VATICAN CITY, FEB 6, 2004 (VIS) - The Holy Father today received Cardinal Joseph Ratzinger, prefect of the Congregation for the Doctrine of the Faith, and the participants in the biennial plenary assembly of the congregation. He noted that it is their "delicate duty to promote and defend the truth of the Catholic faith in service to the Magisterium of the Successor of Peter, . the Supreme Pastor," and for this reason their mission is eminently pastoral.
"Today's cultural context," affirmed the Pope, "which is marked by both a widespread relativism and the tendency to a facile pragmaticism, demands more than ever a courageous proclamation of the truth that saves man and a renewed evangelizing impetus." He added that "full adherence to the Catholic truth does not diminish, but rather exalts human freedom and draws it towards its fulfillment, in a love that is free and filled with concern for the good of all men."
John Paul II told the members of the congregation he wished to highlight three themes in his talk: the reception by the faithful of magisterial documents, the natural moral law, and the "notable increase" in the number of disciplinarian cases referred to the Congregation regarding sexual abuse by clerics.
He pointed out that he had spoken to them on other occasions of "the reception of magisterial documents on the part of Catholic faithful, who are often disorientated more than informed by immediate reactions to and interpretations by the media. In reality, reception of a document, . must be seen above all as an ecclesial event of welcoming the magisterium in the communion and most cordial sharing of the doctrine of the Church. It is a question in fact of an authoritative word that shines light on a truth of faith or on several aspects of Catholic doctrine that are contested or distorted by particular currents of thought or action."
In this regard the Pope asked the congregation to plan "opportune methods of transmission and diffusion of the document itself which allows for full awareness, above all, by the pastors of the Church."
On the second subject, the Holy Father stated that the natural moral law "belongs to the great patrimony of human wisdom that Revelation, with its light, has contributed to further purifying and developing. The natural law, accessible per se to every rational creature, indicates the first and essential norms that regulate moral life."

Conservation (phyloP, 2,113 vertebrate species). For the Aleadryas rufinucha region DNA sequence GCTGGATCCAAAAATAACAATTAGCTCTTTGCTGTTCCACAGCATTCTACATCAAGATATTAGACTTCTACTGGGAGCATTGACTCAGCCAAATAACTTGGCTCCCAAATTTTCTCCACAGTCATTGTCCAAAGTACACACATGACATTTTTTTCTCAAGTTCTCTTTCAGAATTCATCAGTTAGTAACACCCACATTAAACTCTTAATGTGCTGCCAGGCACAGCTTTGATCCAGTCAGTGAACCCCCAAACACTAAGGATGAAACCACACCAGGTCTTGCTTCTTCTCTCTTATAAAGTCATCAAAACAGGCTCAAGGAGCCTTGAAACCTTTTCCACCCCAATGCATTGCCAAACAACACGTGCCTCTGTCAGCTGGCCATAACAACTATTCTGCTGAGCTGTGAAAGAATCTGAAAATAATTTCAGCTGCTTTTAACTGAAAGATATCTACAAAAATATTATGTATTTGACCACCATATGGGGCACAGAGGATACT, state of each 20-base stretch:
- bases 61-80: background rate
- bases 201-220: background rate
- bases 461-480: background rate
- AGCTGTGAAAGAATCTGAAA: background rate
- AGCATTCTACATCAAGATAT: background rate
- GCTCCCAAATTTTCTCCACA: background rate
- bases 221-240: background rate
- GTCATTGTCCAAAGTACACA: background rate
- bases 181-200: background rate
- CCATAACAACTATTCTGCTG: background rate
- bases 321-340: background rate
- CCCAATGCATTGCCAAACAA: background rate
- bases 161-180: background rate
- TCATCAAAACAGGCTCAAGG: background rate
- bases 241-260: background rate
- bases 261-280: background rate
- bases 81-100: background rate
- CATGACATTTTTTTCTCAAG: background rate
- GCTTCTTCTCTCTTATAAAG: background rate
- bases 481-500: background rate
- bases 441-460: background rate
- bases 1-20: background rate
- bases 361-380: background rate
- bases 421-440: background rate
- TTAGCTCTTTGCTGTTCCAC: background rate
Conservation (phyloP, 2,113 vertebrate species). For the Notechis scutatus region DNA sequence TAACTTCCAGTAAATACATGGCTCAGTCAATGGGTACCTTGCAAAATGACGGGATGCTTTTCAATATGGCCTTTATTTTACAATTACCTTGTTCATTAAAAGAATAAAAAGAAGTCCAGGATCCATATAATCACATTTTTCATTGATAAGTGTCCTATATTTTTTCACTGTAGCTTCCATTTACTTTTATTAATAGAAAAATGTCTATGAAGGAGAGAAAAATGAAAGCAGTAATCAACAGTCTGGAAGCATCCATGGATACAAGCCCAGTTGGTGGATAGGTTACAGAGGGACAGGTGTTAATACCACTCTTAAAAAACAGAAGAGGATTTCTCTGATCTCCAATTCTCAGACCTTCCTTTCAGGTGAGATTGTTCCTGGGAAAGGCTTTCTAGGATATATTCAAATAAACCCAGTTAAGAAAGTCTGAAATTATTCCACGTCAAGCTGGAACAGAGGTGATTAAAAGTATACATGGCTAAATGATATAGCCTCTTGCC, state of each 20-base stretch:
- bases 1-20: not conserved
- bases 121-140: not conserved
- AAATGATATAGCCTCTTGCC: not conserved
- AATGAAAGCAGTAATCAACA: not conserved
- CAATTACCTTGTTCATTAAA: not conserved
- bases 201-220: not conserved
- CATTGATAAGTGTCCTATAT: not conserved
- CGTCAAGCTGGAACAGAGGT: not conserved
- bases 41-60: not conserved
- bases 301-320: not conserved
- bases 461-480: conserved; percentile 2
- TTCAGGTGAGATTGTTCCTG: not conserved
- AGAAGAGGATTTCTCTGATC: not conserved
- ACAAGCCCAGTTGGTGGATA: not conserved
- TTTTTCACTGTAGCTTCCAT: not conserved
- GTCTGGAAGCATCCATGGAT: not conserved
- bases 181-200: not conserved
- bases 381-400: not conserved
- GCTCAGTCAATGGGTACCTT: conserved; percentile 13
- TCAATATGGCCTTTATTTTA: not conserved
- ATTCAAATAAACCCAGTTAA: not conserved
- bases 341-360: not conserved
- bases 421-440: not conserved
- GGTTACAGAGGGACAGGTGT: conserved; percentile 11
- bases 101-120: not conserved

"Today, as a consequence of the crisis in metaphysics, many spheres do not recognize any longer that there is a truth inscribed in the heart of every human person. We see therefore, on the one hand, the spreading among believers of a morality of a fideistic character and, on the other hand, what is missing is an objective reference point for acts of legislation which often are based solely on social consensus." He asked the congregation "to promote opportune initiatives with the aim of contributing to a constructive renewal of the doctrine on the natural moral law, seeking convergence with representatives of different denominations, religions and cultures."
Lastly, the Pope referred to a "delicate and current question," the "noteworthy increase" in disciplinary cases of "delicta graviora," including "delicta contra mores." Canonical norms applied with justice and fairness "tend to guarantee the exercise of the right of defense of the accused as well as the needs of the common good. Once there is evidence of the crime," it is necessary to consider thoroughly the "just principle of proportionality between guilt and punishment, as well as the predominant need to protect the people of God."
"This," he continued, "does not depend solely on the application of the canonical penal law, but finds greater guarantee in the just and balanced formation of future priests called in an explicit way to embrace with joy and generosity the style of a humble, modest and chaste life which is the practical foundation of ecclesiastical celibacy. Therefore, I invite your congregation to collaborate with the other dicasteries of the Roman Curia responsible for the formation of seminarians and of the clergy to adopt the necessary measures to assure that priests live in conformity to their call and to their commitment to perfect and perpetual chastity for the Kingdom of God."
AC/MAGISTERIUM:MORAL LAW/CDF:RATZINGER VIS 20040206 (720)